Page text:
Drug crimes are taken seriously in Pennsylvania. It’s important to understand the concept of drug scheduling and what it means.
What is drug scheduling?
Different types of drugs are categorized into schedules per the Controlled Substances Act of 1970. The Drug Enforcement Administration or DEA is responsible for determining the schedules for all types of drugs based on certain criteria. This includes whether the drug is illicit or legally prescribed, its level of addictiveness and how likely it is to be abused. The higher the schedule, the less serious the drug. For example, drugs that fall under the category Schedule I are those that are the most highly addictive and that carry a greater risk of being abused. Meanwhile, Schedule V includes drugs that are widely used by prescription or over the counter that are not likely to be abused or addictive.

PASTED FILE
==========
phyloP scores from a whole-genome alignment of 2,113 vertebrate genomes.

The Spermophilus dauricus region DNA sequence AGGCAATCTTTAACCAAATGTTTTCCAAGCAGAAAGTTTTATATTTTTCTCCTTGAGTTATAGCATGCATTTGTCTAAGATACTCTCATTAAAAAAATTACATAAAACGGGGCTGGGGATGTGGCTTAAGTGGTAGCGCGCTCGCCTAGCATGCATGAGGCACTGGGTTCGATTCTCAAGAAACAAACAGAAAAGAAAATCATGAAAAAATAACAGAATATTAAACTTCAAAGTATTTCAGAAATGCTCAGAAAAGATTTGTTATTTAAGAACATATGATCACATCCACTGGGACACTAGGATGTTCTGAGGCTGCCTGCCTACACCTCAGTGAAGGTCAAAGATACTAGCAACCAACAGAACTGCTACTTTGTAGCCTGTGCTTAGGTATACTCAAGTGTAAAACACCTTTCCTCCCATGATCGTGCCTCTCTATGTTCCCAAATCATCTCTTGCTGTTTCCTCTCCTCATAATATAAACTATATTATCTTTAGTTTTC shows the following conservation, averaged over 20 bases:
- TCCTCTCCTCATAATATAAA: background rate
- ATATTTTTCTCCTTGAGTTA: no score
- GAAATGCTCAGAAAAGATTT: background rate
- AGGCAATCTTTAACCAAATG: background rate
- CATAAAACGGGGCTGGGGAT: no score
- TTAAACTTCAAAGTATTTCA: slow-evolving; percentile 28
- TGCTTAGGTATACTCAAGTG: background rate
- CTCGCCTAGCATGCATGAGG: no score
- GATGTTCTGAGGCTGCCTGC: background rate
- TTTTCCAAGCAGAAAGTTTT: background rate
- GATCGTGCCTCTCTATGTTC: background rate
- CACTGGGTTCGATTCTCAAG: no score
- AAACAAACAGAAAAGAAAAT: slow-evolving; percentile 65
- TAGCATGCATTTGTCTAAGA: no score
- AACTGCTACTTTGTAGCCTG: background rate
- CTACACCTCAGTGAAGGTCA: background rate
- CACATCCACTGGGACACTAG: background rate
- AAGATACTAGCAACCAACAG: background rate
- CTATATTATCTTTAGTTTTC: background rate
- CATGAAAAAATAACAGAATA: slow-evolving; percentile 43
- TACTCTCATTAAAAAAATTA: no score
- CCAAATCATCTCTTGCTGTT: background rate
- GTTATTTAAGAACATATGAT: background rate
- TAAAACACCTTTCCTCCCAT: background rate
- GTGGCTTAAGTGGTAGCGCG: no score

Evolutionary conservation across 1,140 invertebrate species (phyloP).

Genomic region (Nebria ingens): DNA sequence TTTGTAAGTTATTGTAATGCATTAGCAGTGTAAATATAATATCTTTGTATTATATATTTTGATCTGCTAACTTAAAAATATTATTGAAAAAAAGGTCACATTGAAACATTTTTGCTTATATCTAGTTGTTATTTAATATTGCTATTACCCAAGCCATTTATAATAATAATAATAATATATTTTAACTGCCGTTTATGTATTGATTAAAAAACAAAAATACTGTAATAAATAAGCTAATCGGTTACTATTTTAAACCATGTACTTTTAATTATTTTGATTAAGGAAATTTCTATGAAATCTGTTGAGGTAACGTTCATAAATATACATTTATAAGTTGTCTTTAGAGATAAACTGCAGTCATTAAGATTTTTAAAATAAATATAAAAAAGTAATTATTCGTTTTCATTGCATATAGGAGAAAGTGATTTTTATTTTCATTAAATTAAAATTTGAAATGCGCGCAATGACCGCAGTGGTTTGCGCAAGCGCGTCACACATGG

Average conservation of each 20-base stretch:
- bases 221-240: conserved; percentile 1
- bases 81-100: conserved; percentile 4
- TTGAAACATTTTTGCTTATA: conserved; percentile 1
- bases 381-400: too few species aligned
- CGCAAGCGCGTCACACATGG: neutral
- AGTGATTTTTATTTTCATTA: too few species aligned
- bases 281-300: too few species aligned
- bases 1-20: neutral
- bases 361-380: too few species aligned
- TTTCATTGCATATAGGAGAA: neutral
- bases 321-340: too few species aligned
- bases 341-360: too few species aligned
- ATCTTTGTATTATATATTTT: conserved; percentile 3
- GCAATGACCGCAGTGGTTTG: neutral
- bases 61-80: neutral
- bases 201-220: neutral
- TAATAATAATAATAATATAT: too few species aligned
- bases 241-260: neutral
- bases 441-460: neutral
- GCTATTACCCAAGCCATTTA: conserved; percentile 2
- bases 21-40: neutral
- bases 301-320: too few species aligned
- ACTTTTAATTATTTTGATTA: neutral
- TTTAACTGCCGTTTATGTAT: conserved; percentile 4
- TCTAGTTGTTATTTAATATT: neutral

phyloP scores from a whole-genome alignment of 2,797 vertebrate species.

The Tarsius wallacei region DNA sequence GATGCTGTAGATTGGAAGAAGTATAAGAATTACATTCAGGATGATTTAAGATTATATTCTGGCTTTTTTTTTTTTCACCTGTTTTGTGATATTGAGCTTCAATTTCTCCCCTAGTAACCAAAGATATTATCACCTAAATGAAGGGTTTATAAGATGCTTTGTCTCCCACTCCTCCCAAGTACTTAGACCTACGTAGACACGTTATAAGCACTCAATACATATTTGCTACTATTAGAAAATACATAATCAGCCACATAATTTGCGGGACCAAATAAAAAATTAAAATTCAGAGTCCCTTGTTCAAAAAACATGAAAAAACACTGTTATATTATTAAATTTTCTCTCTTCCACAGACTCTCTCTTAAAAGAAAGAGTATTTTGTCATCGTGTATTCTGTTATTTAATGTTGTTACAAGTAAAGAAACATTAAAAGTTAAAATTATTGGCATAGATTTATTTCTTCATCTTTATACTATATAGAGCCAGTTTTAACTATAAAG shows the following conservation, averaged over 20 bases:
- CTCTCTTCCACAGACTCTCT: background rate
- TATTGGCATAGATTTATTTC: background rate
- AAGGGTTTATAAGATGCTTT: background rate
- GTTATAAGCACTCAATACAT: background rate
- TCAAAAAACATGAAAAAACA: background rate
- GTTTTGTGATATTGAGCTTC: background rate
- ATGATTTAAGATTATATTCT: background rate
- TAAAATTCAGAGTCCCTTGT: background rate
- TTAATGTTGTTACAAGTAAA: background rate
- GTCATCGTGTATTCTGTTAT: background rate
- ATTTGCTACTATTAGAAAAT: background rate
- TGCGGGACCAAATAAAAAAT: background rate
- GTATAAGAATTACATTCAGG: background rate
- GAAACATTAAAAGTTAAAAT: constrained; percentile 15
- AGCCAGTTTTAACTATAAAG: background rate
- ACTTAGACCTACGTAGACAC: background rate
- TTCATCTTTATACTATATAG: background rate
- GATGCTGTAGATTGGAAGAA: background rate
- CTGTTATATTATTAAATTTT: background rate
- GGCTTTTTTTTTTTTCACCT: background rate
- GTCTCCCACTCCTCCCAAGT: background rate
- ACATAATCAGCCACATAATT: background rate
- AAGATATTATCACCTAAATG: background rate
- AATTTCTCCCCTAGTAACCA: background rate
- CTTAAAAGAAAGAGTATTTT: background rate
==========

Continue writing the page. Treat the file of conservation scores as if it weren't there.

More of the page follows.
What are the schedules of drugs?
Schedule I drugs include illicit substances such as heroin, ecstasy, LSD and marijuana. These drugs are often abused and can be highly addictive.
Schedule II drugs include cocaine, methamphetamine, oxycodone and Adderall. Although the latter is legally prescribed to treat attention deficit hyperactivity disorder or ADHD, the drug is included in this schedule due to the prevalence of misuse. Schedule II drugs can often be psychologically addictive.
Schedule III drugs are those that carry a lower risk of addiction but a medium risk of psychological dependence. Examples of these substances include anabolic steroids and ketamine.
Schedule IV drugs are those legally prescribed for mental health conditions like anxiety and depression or for issues like sleep disorders. They include drugs like Ativan, Ambien, Xanax and Valium, which carry a low risk of abuse and dependence.
Schedule V drugs include cough medications, which carry a very low risk of abuse or dependence.
If you’re facing drug charges, you need to take them seriously. Your freedom might depend on it.